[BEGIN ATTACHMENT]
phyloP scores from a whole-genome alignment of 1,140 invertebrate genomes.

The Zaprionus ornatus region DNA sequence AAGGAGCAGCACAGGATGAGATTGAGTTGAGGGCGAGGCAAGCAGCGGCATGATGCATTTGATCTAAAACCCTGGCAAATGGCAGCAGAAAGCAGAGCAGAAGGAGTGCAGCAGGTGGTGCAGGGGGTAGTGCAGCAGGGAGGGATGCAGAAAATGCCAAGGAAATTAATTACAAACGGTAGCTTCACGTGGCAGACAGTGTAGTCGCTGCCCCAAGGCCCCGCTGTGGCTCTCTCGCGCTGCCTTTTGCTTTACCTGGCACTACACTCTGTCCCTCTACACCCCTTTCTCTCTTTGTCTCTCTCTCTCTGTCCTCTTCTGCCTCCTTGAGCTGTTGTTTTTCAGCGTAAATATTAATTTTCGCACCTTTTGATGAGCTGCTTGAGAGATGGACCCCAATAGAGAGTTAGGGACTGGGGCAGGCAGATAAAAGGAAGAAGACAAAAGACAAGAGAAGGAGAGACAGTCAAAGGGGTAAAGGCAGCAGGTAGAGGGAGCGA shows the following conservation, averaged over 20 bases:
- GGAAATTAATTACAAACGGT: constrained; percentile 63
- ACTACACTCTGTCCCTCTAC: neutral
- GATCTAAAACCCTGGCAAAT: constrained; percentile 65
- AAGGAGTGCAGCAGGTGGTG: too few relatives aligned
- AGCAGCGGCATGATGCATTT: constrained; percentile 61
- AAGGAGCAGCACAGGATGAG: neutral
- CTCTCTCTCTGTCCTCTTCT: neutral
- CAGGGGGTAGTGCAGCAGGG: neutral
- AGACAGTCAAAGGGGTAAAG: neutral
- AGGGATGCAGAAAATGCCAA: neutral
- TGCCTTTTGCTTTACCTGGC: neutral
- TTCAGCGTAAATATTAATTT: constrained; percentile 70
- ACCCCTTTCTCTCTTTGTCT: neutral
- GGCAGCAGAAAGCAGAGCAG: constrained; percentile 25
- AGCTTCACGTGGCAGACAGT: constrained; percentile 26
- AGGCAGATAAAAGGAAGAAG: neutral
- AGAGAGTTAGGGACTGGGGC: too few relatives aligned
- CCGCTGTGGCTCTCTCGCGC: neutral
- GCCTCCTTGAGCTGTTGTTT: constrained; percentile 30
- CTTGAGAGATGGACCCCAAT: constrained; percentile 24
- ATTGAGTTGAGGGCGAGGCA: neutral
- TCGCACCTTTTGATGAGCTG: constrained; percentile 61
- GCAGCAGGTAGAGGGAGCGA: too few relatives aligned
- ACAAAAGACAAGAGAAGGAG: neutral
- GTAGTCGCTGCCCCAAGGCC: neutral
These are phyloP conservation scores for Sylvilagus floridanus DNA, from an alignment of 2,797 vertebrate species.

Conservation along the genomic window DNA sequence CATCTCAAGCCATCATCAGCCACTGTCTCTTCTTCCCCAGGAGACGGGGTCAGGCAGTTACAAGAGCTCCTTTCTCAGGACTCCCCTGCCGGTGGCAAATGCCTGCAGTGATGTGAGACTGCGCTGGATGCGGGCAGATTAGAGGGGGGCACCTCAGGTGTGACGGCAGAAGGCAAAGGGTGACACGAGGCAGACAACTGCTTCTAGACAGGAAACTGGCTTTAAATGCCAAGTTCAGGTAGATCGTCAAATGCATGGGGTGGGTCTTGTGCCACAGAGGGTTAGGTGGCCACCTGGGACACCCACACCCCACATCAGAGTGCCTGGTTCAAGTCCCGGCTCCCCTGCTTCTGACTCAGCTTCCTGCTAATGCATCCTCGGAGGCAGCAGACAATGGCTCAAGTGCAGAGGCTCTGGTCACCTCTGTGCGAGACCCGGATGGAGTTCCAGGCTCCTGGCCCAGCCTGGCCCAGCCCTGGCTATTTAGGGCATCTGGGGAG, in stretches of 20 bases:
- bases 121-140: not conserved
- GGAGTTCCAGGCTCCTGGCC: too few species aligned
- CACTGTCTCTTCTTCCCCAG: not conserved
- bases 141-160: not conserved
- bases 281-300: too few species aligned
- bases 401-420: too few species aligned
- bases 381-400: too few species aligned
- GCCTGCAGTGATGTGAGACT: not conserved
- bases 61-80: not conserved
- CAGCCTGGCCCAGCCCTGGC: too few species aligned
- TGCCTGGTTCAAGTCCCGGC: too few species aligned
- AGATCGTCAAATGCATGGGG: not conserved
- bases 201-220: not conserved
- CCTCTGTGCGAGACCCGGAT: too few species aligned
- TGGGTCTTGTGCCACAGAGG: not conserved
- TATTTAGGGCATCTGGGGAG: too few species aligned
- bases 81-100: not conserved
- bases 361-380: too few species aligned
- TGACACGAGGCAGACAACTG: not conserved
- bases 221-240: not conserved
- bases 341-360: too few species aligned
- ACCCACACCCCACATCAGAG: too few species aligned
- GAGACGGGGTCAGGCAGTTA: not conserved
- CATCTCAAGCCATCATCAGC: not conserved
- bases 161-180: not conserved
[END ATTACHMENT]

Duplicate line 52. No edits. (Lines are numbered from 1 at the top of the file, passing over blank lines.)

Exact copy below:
- GAGACGGGGTCAGGCAGTTA: not conserved